Muslims in Massachusetts, along with people voicing support for the plight of Palestinians in Gaza, are facing a rise in anti-Muslim bias — including online attacks known as doxxing, according to the Massachusetts chapter of the Council on American-Islamic Relations.
Since the Hamas attack on Israel and the escalating war in Gaza, CAIR has fielded dozens of complaints about anti-Muslim acts and online shaming directed at Muslims, said Barbara Dougan, legal director for the Massachusetts Islamic relations organization — and more complaints of hate crimes than in all of 2022. CAIR’s headquarters announced that nearly 1,300 complaints have been reported nationally in the last month.
“What we’re seeing in the employment context is [an] incredible amount of doxxing. And by that I mean pressure put on employers, oftentimes from total strangers — organized campaigns targeting various people to try and get them to lose their jobs or somehow get in trouble for the opinions they have expressed,” Dougan told GBH News.
Local CAIR leaders said they met earlier this week with state Attorney General Andrea Campbell about forming an anti-doxxing task force.
“It was a very helpful conversation to try and flesh out what current laws might apply [to doxxing] and what possibly new ones might help in these situations,” Dougan said.
The attorney general’s office told GBH News that it was “deeply concerned” with the rise.
“Hate, bullying, and harassment are unacceptable and we will continue to engage with our community partners to support impacted communities,” a spokesperson for the attorney general’s office wrote in a statement.
The Muslim civil rights group’s call for action from the state’s top attorney comes just weeks after several Harvard students were publicly named and branded “Harvard’s Leading Antisemites” on a billboard truck roving Harvard Square. They were members of a number of Harvard student organizations who issued a statement blaming the Oct. 7 Hamas attack on Israeli government actions.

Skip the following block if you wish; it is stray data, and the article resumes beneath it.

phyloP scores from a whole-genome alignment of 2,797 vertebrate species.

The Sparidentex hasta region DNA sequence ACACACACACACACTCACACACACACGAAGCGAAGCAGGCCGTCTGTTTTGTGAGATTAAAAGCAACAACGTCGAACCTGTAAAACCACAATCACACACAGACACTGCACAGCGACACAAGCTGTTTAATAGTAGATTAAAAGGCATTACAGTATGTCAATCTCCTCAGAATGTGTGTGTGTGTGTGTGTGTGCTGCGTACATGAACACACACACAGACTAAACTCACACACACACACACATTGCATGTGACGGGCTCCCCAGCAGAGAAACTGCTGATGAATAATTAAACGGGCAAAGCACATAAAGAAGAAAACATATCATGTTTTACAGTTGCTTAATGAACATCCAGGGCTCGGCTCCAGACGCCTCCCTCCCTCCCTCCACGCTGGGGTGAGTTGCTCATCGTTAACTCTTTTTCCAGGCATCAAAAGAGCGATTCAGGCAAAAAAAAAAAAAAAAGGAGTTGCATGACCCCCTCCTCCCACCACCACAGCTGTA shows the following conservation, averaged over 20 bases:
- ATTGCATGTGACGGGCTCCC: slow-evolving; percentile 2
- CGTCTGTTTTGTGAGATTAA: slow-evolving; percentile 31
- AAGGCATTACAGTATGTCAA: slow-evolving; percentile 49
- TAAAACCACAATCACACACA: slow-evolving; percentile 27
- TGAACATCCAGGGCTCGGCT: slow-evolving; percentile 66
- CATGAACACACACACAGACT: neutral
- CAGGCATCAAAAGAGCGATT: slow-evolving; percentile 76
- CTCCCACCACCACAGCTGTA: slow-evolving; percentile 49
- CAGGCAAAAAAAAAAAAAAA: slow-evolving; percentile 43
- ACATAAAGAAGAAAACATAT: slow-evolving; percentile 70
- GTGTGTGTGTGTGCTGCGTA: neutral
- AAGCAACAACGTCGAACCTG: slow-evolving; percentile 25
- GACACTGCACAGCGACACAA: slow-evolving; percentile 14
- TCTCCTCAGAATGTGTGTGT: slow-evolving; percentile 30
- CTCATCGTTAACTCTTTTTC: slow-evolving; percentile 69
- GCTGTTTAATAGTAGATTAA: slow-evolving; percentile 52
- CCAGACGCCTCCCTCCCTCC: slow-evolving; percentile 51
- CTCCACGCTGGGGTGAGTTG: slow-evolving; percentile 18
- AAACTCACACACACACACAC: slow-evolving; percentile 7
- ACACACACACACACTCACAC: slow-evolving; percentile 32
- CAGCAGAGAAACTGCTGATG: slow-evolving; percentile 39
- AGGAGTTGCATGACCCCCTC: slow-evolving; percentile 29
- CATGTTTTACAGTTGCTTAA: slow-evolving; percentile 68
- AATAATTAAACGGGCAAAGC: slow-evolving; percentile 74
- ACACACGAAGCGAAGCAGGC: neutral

Massachusetts — unlike about a dozen other states — has no statutes against doxxing.
Joan Donovan, a leading disinformation scholar who teaches in the Emerging Media Studies program at Boston University’s College of Communication, said there is also almost no enforcement of anti-doxxing rules across internet platforms.
The result is a potent mix of intimidation and even damage to people’s jobs and career prospects, which is especially visible on college and university campuses, she said.
“The university should be a site of contestation of ideas,” Donavan said. “In the context of this moment, there’s been massive doxxing campaigns against students who support Palestine — and that includes putting their names, their affiliations, anything that you can find out about them into some kind of digital form and sharing it across platforms so it's become weaponized.”
In addition to online intimidation and shaming, Dougan said that women who wear hijabs have been facing much of the anti-Muslim hatred in recent weeks in Massachusetts and nationwide.
“Incidents range from vandalism to being accosted on the bus or the train, going to work, being spit upon,” she said.